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Banishing the Big White Elephant When a Client is Grieving

On July 14, 2016
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A salesperson called me a few days ago. He was so convinced of the value of his product that after our initial pleasantries, he praised its attributes for several minutes. I asked one question and he talked on for several more minutes. His mistake was that he didn’t stop talking long enough to find out why I might need his product or how it could best serve me. He lost the deal because he knew how to talk about what he was selling but he didn’t know how to listen to me.

How does this relate to serving clients experiencing loss or transition? Like the worst salespeople, the least supportive advisors are those that don’t know how to ask good questions and listen. There is often a chorus of objections at this point. Usually they sound like these: 

  • I am a financial professional, not a psychologist. I’m not going to ask my clients about their grief.
  • I don’t want to make my clients cry in my office. That’s bad for business. 
  • I don’t want to get in over my head. I’ll ask questions, but only about investments. 
  • I don’t want to intrude into a client’s personal life, or force myself into areas where I don’t belong. 
  • If clients bring it up, I will be happy to listen. But the last thing I want to do is ask about their difficult experience.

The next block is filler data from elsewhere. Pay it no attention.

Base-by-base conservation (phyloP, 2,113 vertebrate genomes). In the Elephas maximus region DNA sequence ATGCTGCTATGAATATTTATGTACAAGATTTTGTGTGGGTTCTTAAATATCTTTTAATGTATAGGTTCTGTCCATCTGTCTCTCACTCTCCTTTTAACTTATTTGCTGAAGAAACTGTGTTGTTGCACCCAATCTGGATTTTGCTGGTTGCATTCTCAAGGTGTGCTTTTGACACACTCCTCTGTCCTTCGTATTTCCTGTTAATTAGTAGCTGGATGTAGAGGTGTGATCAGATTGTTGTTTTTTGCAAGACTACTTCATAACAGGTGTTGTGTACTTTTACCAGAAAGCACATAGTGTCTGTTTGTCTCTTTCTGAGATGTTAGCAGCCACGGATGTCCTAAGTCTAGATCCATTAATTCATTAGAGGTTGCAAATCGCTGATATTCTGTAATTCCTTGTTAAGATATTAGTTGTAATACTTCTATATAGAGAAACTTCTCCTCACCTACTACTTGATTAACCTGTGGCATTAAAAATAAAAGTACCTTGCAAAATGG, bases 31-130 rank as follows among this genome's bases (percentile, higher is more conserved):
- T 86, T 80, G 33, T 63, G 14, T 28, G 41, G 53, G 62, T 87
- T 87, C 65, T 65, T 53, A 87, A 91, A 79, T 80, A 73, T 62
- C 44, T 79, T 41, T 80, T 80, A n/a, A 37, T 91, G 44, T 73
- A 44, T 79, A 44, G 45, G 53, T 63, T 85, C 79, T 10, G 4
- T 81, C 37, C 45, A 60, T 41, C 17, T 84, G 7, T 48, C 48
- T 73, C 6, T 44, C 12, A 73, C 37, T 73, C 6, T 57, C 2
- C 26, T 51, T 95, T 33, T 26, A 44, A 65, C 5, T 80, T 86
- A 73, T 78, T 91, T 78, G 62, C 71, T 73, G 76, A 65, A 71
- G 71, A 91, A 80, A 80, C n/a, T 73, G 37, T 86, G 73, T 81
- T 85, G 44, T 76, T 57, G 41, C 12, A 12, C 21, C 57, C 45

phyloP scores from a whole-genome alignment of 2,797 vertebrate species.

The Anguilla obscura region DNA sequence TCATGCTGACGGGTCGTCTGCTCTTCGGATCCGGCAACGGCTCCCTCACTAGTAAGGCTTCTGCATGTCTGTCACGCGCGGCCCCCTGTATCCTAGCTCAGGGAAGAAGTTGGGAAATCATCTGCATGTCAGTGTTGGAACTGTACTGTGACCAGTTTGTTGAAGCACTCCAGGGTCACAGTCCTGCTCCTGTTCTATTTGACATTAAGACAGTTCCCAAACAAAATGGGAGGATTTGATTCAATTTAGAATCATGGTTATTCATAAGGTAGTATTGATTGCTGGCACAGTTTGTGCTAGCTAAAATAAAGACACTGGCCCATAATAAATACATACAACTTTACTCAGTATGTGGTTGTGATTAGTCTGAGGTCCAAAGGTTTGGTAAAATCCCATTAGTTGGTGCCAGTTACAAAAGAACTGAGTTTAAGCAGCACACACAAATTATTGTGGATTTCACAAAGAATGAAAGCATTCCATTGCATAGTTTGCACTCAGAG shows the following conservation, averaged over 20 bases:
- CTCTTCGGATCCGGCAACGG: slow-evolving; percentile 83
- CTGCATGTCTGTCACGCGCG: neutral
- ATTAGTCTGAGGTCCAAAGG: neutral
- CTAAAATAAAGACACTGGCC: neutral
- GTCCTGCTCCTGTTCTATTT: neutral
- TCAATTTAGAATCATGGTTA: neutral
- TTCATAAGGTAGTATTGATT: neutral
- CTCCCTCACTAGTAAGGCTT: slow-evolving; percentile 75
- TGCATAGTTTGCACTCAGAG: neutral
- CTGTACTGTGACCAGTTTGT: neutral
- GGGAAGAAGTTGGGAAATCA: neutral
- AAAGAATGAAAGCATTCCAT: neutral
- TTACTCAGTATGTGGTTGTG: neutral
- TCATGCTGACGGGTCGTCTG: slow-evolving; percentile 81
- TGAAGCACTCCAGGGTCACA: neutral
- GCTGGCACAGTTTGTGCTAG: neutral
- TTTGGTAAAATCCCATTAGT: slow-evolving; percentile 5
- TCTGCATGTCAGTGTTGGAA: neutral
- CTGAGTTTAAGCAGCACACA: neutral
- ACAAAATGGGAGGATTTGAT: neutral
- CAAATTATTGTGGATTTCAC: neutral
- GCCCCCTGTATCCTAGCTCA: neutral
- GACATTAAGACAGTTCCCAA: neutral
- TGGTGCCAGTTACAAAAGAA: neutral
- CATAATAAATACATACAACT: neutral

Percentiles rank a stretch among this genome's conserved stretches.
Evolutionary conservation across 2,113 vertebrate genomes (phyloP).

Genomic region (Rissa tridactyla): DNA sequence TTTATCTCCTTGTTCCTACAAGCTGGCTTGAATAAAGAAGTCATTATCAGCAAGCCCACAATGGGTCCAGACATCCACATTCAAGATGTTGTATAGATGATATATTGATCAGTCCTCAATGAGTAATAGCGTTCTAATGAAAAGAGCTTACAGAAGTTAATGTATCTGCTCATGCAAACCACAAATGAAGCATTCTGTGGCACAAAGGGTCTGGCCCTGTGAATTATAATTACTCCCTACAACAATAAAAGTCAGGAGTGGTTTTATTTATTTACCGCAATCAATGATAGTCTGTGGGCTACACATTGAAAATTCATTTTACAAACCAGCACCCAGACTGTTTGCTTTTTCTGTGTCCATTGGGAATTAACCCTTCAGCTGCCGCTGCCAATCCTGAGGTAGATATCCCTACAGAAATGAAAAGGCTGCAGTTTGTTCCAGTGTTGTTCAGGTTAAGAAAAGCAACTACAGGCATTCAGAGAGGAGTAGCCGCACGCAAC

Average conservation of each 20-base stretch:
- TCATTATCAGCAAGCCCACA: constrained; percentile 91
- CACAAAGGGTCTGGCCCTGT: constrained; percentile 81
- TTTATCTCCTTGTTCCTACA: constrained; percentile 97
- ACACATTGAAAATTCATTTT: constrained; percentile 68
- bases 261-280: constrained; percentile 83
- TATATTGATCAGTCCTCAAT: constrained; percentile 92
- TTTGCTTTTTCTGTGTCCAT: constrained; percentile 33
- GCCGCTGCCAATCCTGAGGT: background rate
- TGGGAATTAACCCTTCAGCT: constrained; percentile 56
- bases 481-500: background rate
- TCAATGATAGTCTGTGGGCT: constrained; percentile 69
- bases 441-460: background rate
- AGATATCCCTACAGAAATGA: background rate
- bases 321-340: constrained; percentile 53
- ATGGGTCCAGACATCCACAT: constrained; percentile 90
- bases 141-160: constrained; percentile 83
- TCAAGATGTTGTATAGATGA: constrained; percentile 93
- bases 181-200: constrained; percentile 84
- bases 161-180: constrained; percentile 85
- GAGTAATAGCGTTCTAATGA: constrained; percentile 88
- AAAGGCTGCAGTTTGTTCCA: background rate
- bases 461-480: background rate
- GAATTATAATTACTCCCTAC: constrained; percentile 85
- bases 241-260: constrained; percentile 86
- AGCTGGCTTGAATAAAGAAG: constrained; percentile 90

Sound familiar? Let’s look closer. 

First of all, consider the flip side. What are the consequences of refusing to ask questions? If you carefully avoid the topic and do not bring your client’s grief into the room, there is a big white elephant sitting on the table between you. You both know it’s there but you are trying to ignore it, look over it, slide it to the side, or otherwise pretend it’s not there. It adds a level of tension as you participate in the game of mutual deception.

This feels very familiar to grieving clients, because they encounter it everywhere. Most people, from family to casual acquaintances, don’t know what to say so they say nothing at all. They talk about anything and everything except the person who died. They try to cheer grievers up, hoping to make them feel better. The bereaved people, not wanting to make others uncomfortable, go along with it, but it feels inauthentic and they walk away alone, isolated, and unsupported. Is that how you want your clients to leave your office?

The minute you acknowledge the truth, the big white elephant disappears. For instance, you can ask something simple such as: “What do you wish people knew about what it’s like for you now, a month after Paul died?” or “What has surprised you about the experience of going through Paul’s death?” When you ask an invitational, open-ended question like these, the big white elephant disappears and the tension evaporates. They know you care enough to ask, whether or not they choose to accept your invitation and talk about it. They know you aren’t avoiding the topic or hiding behind your spreadsheets.

Additionally, if they do choose to tell the story and you listen with care, you offer them support they aren’t getting from others. You genuinely help and comfort them, and at the same time you distinguish yourself in the field. You build a level of trust and loyalty you can’t get anywhere else. It’s good for your clients, and it just happens to also be good for business. 

The bottom line: You have a lot to lose if you don’t ask; you have nothing to lose if you do. 



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